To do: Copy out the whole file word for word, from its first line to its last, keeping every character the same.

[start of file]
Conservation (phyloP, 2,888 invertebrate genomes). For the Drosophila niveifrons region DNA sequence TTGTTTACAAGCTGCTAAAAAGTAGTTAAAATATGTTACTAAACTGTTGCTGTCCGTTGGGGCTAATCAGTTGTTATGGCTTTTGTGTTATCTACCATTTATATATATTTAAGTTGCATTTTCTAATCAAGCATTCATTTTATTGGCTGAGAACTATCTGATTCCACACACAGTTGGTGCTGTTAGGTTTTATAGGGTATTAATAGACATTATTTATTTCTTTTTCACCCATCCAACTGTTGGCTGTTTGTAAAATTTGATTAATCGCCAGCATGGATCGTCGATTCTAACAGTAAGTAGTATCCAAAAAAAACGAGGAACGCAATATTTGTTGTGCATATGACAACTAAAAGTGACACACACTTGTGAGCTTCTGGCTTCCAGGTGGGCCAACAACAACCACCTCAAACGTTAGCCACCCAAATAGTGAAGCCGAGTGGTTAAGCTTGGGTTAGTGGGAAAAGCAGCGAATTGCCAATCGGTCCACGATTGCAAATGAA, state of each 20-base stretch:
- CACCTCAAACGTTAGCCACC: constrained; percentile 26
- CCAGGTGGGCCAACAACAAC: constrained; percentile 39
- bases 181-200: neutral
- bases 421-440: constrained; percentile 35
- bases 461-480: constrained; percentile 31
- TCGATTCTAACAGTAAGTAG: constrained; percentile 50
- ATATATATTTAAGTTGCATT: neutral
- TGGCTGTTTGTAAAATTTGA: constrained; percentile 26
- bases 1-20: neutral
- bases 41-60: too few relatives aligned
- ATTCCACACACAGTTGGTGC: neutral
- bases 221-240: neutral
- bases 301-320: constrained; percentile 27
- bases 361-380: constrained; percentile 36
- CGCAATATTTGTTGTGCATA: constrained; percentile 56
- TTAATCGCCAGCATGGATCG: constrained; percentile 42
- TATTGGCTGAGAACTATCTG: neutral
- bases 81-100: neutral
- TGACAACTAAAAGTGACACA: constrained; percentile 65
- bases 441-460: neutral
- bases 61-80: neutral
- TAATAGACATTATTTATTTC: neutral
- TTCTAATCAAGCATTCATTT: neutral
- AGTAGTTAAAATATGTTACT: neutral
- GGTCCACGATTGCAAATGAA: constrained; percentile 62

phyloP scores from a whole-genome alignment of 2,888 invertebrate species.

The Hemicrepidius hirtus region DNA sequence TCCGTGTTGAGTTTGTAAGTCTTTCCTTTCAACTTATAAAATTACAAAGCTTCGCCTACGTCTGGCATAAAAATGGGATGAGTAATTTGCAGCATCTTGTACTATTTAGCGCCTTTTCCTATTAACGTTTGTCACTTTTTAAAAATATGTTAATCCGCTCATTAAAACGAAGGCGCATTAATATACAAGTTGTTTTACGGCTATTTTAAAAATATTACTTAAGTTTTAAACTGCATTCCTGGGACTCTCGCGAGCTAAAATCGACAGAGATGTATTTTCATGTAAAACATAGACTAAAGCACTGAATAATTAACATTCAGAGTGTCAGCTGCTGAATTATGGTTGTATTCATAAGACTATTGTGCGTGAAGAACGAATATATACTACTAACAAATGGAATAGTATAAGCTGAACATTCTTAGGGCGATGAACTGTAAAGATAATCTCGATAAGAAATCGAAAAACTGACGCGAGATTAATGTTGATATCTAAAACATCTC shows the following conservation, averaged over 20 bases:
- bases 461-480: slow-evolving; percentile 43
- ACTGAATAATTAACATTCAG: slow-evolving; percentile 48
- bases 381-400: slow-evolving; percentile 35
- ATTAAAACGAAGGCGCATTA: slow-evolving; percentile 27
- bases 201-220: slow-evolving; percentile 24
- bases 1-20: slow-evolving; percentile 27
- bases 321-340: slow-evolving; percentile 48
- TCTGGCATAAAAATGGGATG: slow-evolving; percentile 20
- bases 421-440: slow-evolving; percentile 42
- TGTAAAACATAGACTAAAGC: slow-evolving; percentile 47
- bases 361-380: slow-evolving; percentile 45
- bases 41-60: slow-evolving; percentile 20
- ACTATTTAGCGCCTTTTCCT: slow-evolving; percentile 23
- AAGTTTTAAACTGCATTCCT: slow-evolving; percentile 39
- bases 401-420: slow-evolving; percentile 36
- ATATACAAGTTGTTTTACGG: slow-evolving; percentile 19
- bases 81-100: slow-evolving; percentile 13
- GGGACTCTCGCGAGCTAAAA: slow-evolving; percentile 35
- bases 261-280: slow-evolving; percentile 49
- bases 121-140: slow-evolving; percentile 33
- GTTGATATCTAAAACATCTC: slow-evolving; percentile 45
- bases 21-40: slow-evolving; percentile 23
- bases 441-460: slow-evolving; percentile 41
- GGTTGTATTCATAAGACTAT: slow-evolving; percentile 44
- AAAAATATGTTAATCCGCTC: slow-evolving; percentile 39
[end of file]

Conservation (phyloP, 2,888 invertebrate genomes). For the Drosophila niveifrons region DNA sequence TTGTTTACAAGCTGCTAAAAAGTAGTTAAAATATGTTACTAAACTGTTGCTGTCCGTTGGGGCTAATCAGTTGTTATGGCTTTTGTGTTATCTACCATTTATATATATTTAAGTTGCATTTTCTAATCAAGCATTCATTTTATTGGCTGAGAACTATCTGATTCCACACACAGTTGGTGCTGTTAGGTTTTATAGGGTATTAATAGACATTATTTATTTCTTTTTCACCCATCCAACTGTTGGCTGTTTGTAAAATTTGATTAATCGCCAGCATGGATCGTCGATTCTAACAGTAAGTAGTATCCAAAAAAAACGAGGAACGCAATATTTGTTGTGCATATGACAACTAAAAGTGACACACACTTGTGAGCTTCTGGCTTCCAGGTGGGCCAACAACAACCACCTCAAACGTTAGCCACCCAAATAGTGAAGCCGAGTGGTTAAGCTTGGGTTAGTGGGAAAAGCAGCGAATTGCCAATCGGTCCACGATTGCAAATGAA, state of each 20-base stretch:
- CACCTCAAACGTTAGCCACC: constrained; percentile 26
- CCAGGTGGGCCAACAACAAC: constrained; percentile 39
- bases 181-200: neutral
- bases 421-440: constrained; percentile 35
- bases 461-480: constrained; percentile 31
- TCGATTCTAACAGTAAGTAG: constrained; percentile 50
- ATATATATTTAAGTTGCATT: neutral
- TGGCTGTTTGTAAAATTTGA: constrained; percentile 26
- bases 1-20: neutral
- bases 41-60: too few relatives aligned
- ATTCCACACACAGTTGGTGC: neutral
- bases 221-240: neutral
- bases 301-320: constrained; percentile 27
- bases 361-380: constrained; percentile 36
- CGCAATATTTGTTGTGCATA: constrained; percentile 56
- TTAATCGCCAGCATGGATCG: constrained; percentile 42
- TATTGGCTGAGAACTATCTG: neutral
- bases 81-100: neutral
- TGACAACTAAAAGTGACACA: constrained; percentile 65
- bases 441-460: neutral
- bases 61-80: neutral
- TAATAGACATTATTTATTTC: neutral
- TTCTAATCAAGCATTCATTT: neutral
- AGTAGTTAAAATATGTTACT: neutral
- GGTCCACGATTGCAAATGAA: constrained; percentile 62

phyloP scores from a whole-genome alignment of 2,888 invertebrate species.

The Hemicrepidius hirtus region DNA sequence TCCGTGTTGAGTTTGTAAGTCTTTCCTTTCAACTTATAAAATTACAAAGCTTCGCCTACGTCTGGCATAAAAATGGGATGAGTAATTTGCAGCATCTTGTACTATTTAGCGCCTTTTCCTATTAACGTTTGTCACTTTTTAAAAATATGTTAATCCGCTCATTAAAACGAAGGCGCATTAATATACAAGTTGTTTTACGGCTATTTTAAAAATATTACTTAAGTTTTAAACTGCATTCCTGGGACTCTCGCGAGCTAAAATCGACAGAGATGTATTTTCATGTAAAACATAGACTAAAGCACTGAATAATTAACATTCAGAGTGTCAGCTGCTGAATTATGGTTGTATTCATAAGACTATTGTGCGTGAAGAACGAATATATACTACTAACAAATGGAATAGTATAAGCTGAACATTCTTAGGGCGATGAACTGTAAAGATAATCTCGATAAGAAATCGAAAAACTGACGCGAGATTAATGTTGATATCTAAAACATCTC shows the following conservation, averaged over 20 bases:
- bases 461-480: slow-evolving; percentile 43
- ACTGAATAATTAACATTCAG: slow-evolving; percentile 48
- bases 381-400: slow-evolving; percentile 35
- ATTAAAACGAAGGCGCATTA: slow-evolving; percentile 27
- bases 201-220: slow-evolving; percentile 24
- bases 1-20: slow-evolving; percentile 27
- bases 321-340: slow-evolving; percentile 48
- TCTGGCATAAAAATGGGATG: slow-evolving; percentile 20
- bases 421-440: slow-evolving; percentile 42
- TGTAAAACATAGACTAAAGC: slow-evolving; percentile 47
- bases 361-380: slow-evolving; percentile 45
- bases 41-60: slow-evolving; percentile 20
- ACTATTTAGCGCCTTTTCCT: slow-evolving; percentile 23
- AAGTTTTAAACTGCATTCCT: slow-evolving; percentile 39
- bases 401-420: slow-evolving; percentile 36
- ATATACAAGTTGTTTTACGG: slow-evolving; percentile 19
- bases 81-100: slow-evolving; percentile 13
- GGGACTCTCGCGAGCTAAAA: slow-evolving; percentile 35
- bases 261-280: slow-evolving; percentile 49
- bases 121-140: slow-evolving; percentile 33
- GTTGATATCTAAAACATCTC: slow-evolving; percentile 45
- bases 21-40: slow-evolving; percentile 23
- bases 441-460: slow-evolving; percentile 41
- GGTTGTATTCATAAGACTAT: slow-evolving; percentile 44
- AAAAATATGTTAATCCGCTC: slow-evolving; percentile 39